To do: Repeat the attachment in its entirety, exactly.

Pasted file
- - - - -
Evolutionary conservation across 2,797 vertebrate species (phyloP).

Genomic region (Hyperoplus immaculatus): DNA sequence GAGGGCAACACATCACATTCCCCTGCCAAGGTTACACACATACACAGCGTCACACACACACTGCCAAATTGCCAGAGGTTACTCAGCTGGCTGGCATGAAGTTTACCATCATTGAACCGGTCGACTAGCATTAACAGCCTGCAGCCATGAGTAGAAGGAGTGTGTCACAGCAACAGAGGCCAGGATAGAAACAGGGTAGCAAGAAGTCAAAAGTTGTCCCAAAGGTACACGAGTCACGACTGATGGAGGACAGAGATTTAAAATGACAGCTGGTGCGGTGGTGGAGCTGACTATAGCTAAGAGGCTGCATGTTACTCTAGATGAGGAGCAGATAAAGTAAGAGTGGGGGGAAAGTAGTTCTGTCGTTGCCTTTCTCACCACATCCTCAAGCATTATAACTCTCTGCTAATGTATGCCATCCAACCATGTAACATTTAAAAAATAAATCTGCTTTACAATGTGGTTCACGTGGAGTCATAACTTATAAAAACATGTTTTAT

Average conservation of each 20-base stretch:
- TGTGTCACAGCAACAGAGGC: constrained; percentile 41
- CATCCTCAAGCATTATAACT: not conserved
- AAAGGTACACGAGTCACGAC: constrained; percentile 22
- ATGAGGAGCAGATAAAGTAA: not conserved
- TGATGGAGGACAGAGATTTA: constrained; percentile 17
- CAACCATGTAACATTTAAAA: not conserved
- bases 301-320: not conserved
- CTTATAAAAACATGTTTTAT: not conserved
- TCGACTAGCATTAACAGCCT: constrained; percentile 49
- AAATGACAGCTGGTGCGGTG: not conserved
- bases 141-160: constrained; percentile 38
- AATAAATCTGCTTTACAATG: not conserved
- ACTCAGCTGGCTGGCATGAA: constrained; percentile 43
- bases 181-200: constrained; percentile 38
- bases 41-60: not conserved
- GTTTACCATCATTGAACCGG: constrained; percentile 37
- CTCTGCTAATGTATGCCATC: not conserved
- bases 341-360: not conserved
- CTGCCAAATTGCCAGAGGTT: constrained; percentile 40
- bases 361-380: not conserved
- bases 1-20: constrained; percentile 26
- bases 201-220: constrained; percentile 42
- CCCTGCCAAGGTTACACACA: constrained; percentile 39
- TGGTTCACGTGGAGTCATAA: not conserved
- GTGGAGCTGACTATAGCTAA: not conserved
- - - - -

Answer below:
Evolutionary conservation across 2,797 vertebrate species (phyloP).

Genomic region (Hyperoplus immaculatus): DNA sequence GAGGGCAACACATCACATTCCCCTGCCAAGGTTACACACATACACAGCGTCACACACACACTGCCAAATTGCCAGAGGTTACTCAGCTGGCTGGCATGAAGTTTACCATCATTGAACCGGTCGACTAGCATTAACAGCCTGCAGCCATGAGTAGAAGGAGTGTGTCACAGCAACAGAGGCCAGGATAGAAACAGGGTAGCAAGAAGTCAAAAGTTGTCCCAAAGGTACACGAGTCACGACTGATGGAGGACAGAGATTTAAAATGACAGCTGGTGCGGTGGTGGAGCTGACTATAGCTAAGAGGCTGCATGTTACTCTAGATGAGGAGCAGATAAAGTAAGAGTGGGGGGAAAGTAGTTCTGTCGTTGCCTTTCTCACCACATCCTCAAGCATTATAACTCTCTGCTAATGTATGCCATCCAACCATGTAACATTTAAAAAATAAATCTGCTTTACAATGTGGTTCACGTGGAGTCATAACTTATAAAAACATGTTTTAT

Average conservation of each 20-base stretch:
- TGTGTCACAGCAACAGAGGC: constrained; percentile 41
- CATCCTCAAGCATTATAACT: not conserved
- AAAGGTACACGAGTCACGAC: constrained; percentile 22
- ATGAGGAGCAGATAAAGTAA: not conserved
- TGATGGAGGACAGAGATTTA: constrained; percentile 17
- CAACCATGTAACATTTAAAA: not conserved
- bases 301-320: not conserved
- CTTATAAAAACATGTTTTAT: not conserved
- TCGACTAGCATTAACAGCCT: constrained; percentile 49
- AAATGACAGCTGGTGCGGTG: not conserved
- bases 141-160: constrained; percentile 38
- AATAAATCTGCTTTACAATG: not conserved
- ACTCAGCTGGCTGGCATGAA: constrained; percentile 43
- bases 181-200: constrained; percentile 38
- bases 41-60: not conserved
- GTTTACCATCATTGAACCGG: constrained; percentile 37
- CTCTGCTAATGTATGCCATC: not conserved
- bases 341-360: not conserved
- CTGCCAAATTGCCAGAGGTT: constrained; percentile 40
- bases 361-380: not conserved
- bases 1-20: constrained; percentile 26
- bases 201-220: constrained; percentile 42
- CCCTGCCAAGGTTACACACA: constrained; percentile 39
- TGGTTCACGTGGAGTCATAA: not conserved
- GTGGAGCTGACTATAGCTAA: not conserved